Skip to main content

Steven Mnuchin’s Wife Rails Against Trump Admin for Letting People Import Trophies of Dead Endangered Animals


Louise Linton has a problem with her husband’s boss. The infamous rich woman, largely known for celebrating her own wealth and a concomitant air of disdain toward people with less money than her, criticized the Trump administration for allowing the importation of dead animals protected by the Endangered Species Act.

“Americans should not be permitted to kill exotic animals for fun!! Linton exclaimed in a Wednesday afternoon Instagram post featuring an up-close photograph of a majestic-looking lion crouched amidst the tall grasses and weeds of somewhere in Africa.

Linton’s post contained the following excerpt from a September article by the animal-focused nonprofit Center for Biological Diversity:

The Trump administration has authorized a U.S. hunter to import a lion trophy from Tanzania — the first allowed from that country since lions were given protection under the U.S. Endangered Species Act in January 2016. A Florida man received permission to import the lion’s skin, skull, claws and teeth, according to U.S. Fish and Wildlife Service records belatedly released under the Freedom of Information Act.

“The decision likely signals that the Fish and Wildlife Service is approving, or will approve, lion and other wildlife trophy imports from Tanzania, despite that nation’s troubling history of mismanaging populations of lions, elephants and other imperiled animals,” the article continues on the nonprofit’s website. “Many — likely more than two-thirds — of the permit findings would apply to other applications for Tanzanian trophy imports.”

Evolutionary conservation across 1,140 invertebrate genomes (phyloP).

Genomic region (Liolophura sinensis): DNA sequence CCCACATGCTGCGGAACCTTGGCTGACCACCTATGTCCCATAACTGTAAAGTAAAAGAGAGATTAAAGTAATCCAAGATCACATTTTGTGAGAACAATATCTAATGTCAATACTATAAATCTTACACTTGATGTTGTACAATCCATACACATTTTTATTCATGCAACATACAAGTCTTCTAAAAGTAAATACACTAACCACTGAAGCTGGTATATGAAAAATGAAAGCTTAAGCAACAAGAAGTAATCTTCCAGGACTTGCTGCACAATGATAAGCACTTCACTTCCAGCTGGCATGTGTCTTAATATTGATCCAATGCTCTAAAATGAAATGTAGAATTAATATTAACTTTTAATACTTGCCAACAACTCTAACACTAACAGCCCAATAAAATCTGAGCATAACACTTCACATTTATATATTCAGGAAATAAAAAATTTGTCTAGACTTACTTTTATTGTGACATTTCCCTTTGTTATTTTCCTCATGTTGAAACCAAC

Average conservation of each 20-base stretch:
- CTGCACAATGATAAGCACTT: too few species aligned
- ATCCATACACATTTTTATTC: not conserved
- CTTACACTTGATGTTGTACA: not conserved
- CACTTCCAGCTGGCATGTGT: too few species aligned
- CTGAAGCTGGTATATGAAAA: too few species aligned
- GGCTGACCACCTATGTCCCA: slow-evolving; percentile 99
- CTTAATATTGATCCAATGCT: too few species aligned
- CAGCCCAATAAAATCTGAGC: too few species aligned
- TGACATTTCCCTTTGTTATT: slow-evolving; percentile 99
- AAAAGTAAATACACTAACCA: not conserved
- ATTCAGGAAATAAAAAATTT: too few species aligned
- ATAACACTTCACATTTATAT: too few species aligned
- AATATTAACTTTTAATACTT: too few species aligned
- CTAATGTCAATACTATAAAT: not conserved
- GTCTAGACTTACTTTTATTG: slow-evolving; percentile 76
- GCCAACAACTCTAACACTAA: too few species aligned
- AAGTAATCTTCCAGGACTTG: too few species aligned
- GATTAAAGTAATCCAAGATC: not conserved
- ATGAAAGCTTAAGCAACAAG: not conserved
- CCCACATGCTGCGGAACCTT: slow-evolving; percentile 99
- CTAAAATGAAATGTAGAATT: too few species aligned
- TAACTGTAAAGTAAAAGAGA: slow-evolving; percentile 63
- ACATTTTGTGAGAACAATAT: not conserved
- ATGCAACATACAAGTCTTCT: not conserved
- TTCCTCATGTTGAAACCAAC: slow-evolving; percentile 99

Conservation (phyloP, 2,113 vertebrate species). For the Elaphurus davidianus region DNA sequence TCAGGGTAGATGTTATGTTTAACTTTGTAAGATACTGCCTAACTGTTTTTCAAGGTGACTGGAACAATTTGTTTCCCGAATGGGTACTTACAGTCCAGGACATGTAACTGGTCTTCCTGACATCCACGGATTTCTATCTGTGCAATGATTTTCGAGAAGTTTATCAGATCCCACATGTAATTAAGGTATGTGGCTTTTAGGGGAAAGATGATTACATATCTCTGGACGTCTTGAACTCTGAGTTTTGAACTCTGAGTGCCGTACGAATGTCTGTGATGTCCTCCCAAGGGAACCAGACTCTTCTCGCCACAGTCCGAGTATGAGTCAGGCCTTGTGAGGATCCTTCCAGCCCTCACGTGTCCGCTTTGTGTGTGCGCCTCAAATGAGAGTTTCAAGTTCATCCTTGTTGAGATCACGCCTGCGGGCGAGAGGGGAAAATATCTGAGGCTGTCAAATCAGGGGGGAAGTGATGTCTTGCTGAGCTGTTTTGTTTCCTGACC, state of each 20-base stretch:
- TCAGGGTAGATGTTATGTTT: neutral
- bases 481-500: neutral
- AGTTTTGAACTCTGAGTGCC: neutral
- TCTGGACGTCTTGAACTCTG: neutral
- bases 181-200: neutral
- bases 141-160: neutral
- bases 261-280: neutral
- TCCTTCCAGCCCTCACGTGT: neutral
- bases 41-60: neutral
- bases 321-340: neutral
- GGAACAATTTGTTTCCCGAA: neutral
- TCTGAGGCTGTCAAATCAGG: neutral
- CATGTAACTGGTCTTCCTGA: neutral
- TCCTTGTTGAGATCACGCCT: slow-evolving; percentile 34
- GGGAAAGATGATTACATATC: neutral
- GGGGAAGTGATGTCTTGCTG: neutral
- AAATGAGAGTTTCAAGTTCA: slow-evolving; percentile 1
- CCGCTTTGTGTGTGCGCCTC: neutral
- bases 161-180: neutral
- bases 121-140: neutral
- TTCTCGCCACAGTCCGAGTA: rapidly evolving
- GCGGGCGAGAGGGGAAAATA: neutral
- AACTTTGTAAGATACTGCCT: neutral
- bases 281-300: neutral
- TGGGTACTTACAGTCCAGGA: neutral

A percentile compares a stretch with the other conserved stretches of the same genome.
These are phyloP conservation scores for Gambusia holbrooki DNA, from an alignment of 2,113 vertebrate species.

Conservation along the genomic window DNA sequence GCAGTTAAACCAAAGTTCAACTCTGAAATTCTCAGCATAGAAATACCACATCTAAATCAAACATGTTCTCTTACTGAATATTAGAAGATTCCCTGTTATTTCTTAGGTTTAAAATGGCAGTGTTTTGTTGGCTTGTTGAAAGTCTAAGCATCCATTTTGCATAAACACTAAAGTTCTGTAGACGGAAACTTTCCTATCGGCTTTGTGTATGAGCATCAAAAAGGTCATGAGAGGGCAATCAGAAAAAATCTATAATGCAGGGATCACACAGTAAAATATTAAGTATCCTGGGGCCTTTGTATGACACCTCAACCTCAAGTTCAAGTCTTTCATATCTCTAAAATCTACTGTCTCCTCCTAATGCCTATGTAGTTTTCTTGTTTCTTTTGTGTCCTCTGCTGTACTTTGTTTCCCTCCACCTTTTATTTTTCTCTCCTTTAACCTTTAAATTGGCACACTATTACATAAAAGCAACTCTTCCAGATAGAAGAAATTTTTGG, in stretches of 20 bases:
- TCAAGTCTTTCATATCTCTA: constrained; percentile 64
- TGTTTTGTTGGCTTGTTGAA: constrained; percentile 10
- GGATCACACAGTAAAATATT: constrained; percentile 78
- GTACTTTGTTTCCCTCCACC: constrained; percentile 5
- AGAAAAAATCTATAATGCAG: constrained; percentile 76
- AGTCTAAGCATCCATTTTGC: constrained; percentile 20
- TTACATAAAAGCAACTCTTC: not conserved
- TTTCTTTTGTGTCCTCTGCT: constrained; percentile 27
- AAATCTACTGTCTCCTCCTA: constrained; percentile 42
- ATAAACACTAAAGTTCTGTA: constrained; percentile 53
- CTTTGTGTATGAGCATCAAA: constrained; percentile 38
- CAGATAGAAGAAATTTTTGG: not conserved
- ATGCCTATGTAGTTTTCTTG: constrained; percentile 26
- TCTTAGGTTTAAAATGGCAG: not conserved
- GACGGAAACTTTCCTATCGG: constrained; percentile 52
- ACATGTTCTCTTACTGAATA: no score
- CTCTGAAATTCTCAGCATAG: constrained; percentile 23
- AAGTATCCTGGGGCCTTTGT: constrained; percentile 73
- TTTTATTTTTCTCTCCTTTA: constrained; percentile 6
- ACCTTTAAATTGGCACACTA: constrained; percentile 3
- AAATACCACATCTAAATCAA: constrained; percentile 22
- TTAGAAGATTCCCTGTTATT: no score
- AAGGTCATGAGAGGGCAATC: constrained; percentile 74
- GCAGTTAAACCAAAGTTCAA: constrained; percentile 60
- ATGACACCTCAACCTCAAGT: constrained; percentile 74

Linton’s post also contained the following call to action: “Urge Congress to pass the Conserving Ecosystems by Ceasing the Importation of Large Animal Trophies (CECIL) Act to ban imports of trophies and parts from African lions and elephants from Tanzania, Zimbabwe and Zambia into the United States.”

Law&Crime previously reported on the Trump administration’s quiet reversal of an Obama-era ban on the importation of lions, elephants and a rare antelope known as the bontebok. That policy went into effect in March 2018.

Commenters on the Instagram post were split between praising Linton’s digital activism and offering criticism directed at the Trump family and administration.

“Next do caged kids,” one poster wrote. “Thanks!”

Several commenters pointed out that President Donald Trump‘s sons Eric Trump and Donald Trump Jr. are also trophy hunters.

Linton, for her part, has previously said she’s not happy about that.

In a June article of Los Angeles Magazine, an interviewer asked: “Donald Trump Jr. is not in the administration. He’s a big advocate of big-game hunting—lions and elephants. Do you feel uncomfortable going to dinner with him?”

To which Linton replied:

(Long pause.) Yes, I feel uncomfortable. … Look, I do what I can. I was involved in a couple of meetings at the White House, one of them was a Pets for Vets thing. So there I was, sitting in the Roosevelt Room in a suit, with all these other animal advocates, and my husband walks past and he does a double take, like, “Honey? What are you doing in the Roosevelt Room?” (Laughs.) I’m like, “Hi Steve. I’m just here being a voice for the animals!”

Linton is married to Treasury Secretary Steven Mnuchin. She previously captured the public eye and quickly catapulted to an unenviable place in the public imagination in November 2017 when she posed with a sheet of sheet of money at the Bureau of Engraving and Printing in Washington, D.C. while dressed to the nines.

The internet quickly and mercilessly mocked the couple for that photo shoot.

[image via Robin Silver, Center for Biological Diversity; used with permission]

Have a tip we should know? [email protected]

Filed Under:

Follow Law&Crime: